Town Farm

In June 1830, the residents of Tiverton gathered for the annual town meeting, an opportunity for the freemen of the town to participate in local government. Included on the day’s agenda was a proposal to create a town farm as a refuge for the…

Old Stone Baptist Church

There was a time when, if a bride wanted to walk up the aisle at the Old Stone Baptist Church, she had to hoist herself, gown and all, through one of the church’s back windows. Most churches place the pulpit and the main entrance at opposite ends…

Whitridge Hall

This site, the former Whitridge Hall, served as the launching pad for a memorable show business career. In the 1950s, a summer theater troupe called this building home. The troupe hired an 18-year-old actor named Charles Nelson Reilly, who made his…

Former Site of Fefa's Market

If we had to find one person who represents Dominicans in Rhode Island, it would have to be Josefina Rosario. “Doña Fefa” is loved, respected and celebrated as the "Mother of the Dominican Community." Dominicans are now the largest group of…

Our Lady of Immaculate Conception Church

The Diocese of Fall River founded Our Lady of Immaculate Conception Church in 1909 to serve New Bedford’s growing Portuguese community in the North End of the city. The ethnic church offers Portuguese and English masses, and parishioners relish its…

Feast of the Blessed Sacrament Arch

Immigrants from the Portuguese islands of the Azores, Cape Verde, and Madeira first arrived in New Bedford as crew aboard whaling vessels, but their presence in the town was often transitory. By 1905, more than 7,000 immigrants from these islands…

Orpheum Theater and French Sharpshooters Hall

Although known today as the Orpheum Theater, the French Sharpshooter’s Club of New Bedford—Le Club des Francs-Tireurs—constructed this building to serve as its headquarters. Formed by French-Canadian immigrants, the Sharpshooters Club was a social…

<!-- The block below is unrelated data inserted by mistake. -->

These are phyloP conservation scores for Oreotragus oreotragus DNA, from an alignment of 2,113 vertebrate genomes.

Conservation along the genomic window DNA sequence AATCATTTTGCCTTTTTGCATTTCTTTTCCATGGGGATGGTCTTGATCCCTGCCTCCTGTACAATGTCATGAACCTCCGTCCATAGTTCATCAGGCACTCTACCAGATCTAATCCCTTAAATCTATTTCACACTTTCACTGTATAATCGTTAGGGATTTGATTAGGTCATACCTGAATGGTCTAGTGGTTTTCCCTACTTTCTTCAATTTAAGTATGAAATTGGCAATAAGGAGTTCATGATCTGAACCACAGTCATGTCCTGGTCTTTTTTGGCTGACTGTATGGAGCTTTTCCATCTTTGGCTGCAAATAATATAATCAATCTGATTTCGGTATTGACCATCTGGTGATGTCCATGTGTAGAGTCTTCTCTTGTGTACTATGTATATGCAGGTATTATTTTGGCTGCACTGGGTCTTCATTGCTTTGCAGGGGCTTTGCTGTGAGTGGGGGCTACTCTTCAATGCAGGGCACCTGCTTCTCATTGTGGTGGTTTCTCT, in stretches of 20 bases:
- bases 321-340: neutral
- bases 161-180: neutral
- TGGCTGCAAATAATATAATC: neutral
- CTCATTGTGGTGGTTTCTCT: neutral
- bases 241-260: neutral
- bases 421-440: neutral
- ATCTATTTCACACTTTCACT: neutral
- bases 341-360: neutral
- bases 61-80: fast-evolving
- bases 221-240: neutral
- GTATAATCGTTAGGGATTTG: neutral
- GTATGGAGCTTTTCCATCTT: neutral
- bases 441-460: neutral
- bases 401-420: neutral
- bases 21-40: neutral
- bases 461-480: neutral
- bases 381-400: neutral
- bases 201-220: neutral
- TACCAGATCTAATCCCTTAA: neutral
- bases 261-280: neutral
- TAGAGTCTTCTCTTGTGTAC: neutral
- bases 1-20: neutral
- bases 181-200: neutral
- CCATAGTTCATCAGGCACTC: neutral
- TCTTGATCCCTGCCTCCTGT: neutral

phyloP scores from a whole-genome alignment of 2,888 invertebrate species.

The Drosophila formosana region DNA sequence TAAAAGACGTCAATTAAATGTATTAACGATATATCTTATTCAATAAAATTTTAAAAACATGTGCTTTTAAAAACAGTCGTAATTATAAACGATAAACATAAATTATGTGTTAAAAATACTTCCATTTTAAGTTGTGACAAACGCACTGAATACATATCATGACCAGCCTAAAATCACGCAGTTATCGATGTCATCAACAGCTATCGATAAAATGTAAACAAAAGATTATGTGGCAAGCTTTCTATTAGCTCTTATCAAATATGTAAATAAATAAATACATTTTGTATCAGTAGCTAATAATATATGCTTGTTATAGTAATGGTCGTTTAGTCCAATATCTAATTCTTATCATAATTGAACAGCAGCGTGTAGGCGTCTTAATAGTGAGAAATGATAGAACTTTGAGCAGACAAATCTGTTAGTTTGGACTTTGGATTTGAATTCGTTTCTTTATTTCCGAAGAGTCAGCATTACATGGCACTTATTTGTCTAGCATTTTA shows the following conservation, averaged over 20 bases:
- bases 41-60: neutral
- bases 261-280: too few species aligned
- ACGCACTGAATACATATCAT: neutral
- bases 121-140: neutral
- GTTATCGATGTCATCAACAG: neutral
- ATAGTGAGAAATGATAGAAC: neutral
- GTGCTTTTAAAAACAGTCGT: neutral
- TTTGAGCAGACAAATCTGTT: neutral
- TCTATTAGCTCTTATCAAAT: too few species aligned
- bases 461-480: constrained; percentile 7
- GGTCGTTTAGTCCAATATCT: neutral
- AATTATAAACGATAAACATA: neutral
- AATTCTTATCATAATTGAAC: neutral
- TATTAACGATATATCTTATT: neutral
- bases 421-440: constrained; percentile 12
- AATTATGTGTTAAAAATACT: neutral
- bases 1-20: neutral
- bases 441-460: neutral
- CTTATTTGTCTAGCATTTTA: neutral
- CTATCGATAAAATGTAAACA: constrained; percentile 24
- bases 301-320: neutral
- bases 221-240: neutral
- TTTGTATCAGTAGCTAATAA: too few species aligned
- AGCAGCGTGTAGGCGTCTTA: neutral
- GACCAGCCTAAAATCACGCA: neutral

Portuguese Feast Grounds

New Bedford’s Feast of the Blessed Sacrament is the largest Portuguese Feast in the world and attracts 100,000 visitors to its festival grounds on Madeira Field each year. Now more than 100 years old, the Feast of the Blessed Sacrament was founded by…

Temple Landing

To understand the full history of these bright new houses you must travel back half a century to the summers of the late 1960s and early 1970s. During the Civil Rights era, black residents of New Bedford increasingly voiced their discontent over high…

Ponto Um Market

Walking into Ponto Um, an unassuming shop on Warren Avenue in East Providence, you may be greeted with a cheerful “Bom dia!” or another Portuguese expression. Ponto Um, which translates to Point One, advertises the “Best Variety of Brazilian…

DePasquale Square

Entering Narragansett Bay in 1524, the explorer Giovanni de Verrazano was probably the first Italian visitor to Rhode Island, long before tomatoes made it to these parts. Rhode Island named the Jamestown Verrazano Bridge (in the southeastern part of…

Mary Balch's School (Demolished)

Today, needlepoint samplers that were done by students – many of them age 10 and under – at Mary Balch’s School can fetch over $100,000 at Sotheby’s auctions; they fill Pinterest pages and have had starring roles on PBS’ Antiques Roadshow. At its…

“Deliver me from the Oppression of Man.”

The worn wooden collection box, passed from hand to hand, slowly made its way through the crowded Quaker meeting. Many looked away, while some murmured angrily . . . radicals . . . disturbing the peace! A few people contributed coins, perhaps moved…

"Watchman, what of the night?"